There are other problems to be sure. The pacing seems mighty slow for the animated series, taking roughly three episodes before plot lines and stories start to come together and form a cohesive narrative. And even then, the pay-off is a bit of a letdown. The big climactic event that wraps up this six-episode series feels mighty underwhelming.
Now, don’t get me wrong, there is some good stuff to be found here. Again, the voice cast here is pretty astounding, with nary a fault to be found. Everyone, even Stan Lee hilariously cast a bigot military officer, seems to be pitch-perfect for their respective roles. Ad hey, how can you not love that awesome theme music? Even the animation, which takes artwork from the actual comics and “animates” them, is pretty sharp. Sure, it’s no more than an upgrade from the old 1960s Marvel cartoons that did the exact same thing, but the animation here actually looks pretty sharp. Sure, it definitely feels like a “motion comic,” as this reelase is now billed, but it feels more loose and more “animated” than the current motion comics available. Hell, it’s more animated than most cartoons out there nowadays.
That being said, the overall quality is disappointing, especially when there is only really one weak link in the chain. However, that weak link plays a mighty huge role in the series and it just kind of…ruins everything else here. Black Panther houses so much potential, and its treatment has been pretty abhorrent, but I’m sure there’d be more outrage if the final product was actually…better. There’s so much good going for this animated title, the voice talent and the animation style, it’s a shame to see it tainted by the flawed work of Hudlin. Hudlin is a talented guy, don’t get me wrong, but he took a bit of a misstep here and the result is…not pretty. Black Panther is worth no more than a Rental as I can’t see anyone wanting to watch this release again and again. Maybe for the great visuals, I suppose…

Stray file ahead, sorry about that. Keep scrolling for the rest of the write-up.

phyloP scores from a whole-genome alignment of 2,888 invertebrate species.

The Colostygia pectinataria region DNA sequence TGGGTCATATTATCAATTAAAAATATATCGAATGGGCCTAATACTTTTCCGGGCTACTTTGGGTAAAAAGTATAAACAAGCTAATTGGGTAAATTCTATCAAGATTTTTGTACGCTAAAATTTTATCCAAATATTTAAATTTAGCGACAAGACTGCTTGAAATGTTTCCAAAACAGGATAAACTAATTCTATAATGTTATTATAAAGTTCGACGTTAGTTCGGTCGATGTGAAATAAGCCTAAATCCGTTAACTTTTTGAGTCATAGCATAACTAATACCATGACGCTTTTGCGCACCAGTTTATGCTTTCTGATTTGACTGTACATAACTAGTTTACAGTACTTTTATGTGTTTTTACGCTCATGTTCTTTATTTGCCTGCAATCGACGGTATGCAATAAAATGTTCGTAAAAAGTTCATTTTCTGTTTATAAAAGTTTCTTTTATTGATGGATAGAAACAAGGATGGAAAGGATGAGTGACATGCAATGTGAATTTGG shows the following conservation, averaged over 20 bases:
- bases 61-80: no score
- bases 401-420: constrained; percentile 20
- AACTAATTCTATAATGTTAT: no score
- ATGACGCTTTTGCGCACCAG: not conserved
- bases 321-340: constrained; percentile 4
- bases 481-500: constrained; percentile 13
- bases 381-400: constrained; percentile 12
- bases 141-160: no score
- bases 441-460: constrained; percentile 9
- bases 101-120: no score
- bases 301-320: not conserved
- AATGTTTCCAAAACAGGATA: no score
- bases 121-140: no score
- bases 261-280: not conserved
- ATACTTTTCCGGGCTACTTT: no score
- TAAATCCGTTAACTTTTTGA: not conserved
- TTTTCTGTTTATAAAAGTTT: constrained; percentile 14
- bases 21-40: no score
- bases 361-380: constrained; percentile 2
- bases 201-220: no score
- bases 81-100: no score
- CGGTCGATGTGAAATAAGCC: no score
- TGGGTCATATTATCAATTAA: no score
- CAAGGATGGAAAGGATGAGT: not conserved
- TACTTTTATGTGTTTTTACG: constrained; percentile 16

Bonus content is light for this release. On the disc, inside a nicely package cardboard digipack resembling a graphic novel, bonus content includes an interview with Reginald Hudlin on his affinity for the Black Panther character and his work on the series. Mostly fluff, to be honest, but it does provide a snapshot on how this series started and evolved into its final product. Outside of that we get a trailer and a music video and…that’s it. No more than 20 minutes of bonus content when it’s all said and done.
The audio and video quality is pretty standard,though not without flaws. The audio is crystal clear for the most part, though sound effects during the more action-oriented sequences can sound pretty muted. Additionally, the video features a few compression issues with some occasional color bleed. Nothing major but noticeable from time to time. A fine transfer I suppose, though could be better.
And I guess that’s an overall theme for the entire release, including the main feature and the DVD itself – could be better (the packaging is top-notch, though). It’s a slight DVD release, with only a teeny bit of extra material that doesn’t really flesh out the final product. Based on everything that happened behind-the-scenes in getting this series released, there’s plenty of untapped potential for content. However, what we get here is a nice, positive, fluffy take on what the creation of the series and…that will have to do. The audio and video is standard and, overall, it’s a pretty basic release for Black Panther. Still, given the quality of the main feature and lightness of the bonus content, I can’t recommend this release for anything more than a simple Rental, even if you’re a huge Black Panther fan.
More images from the Black Panther release can be found at Marvel Animation Age.
Black Panther is now available on DVD from Shout! Factory.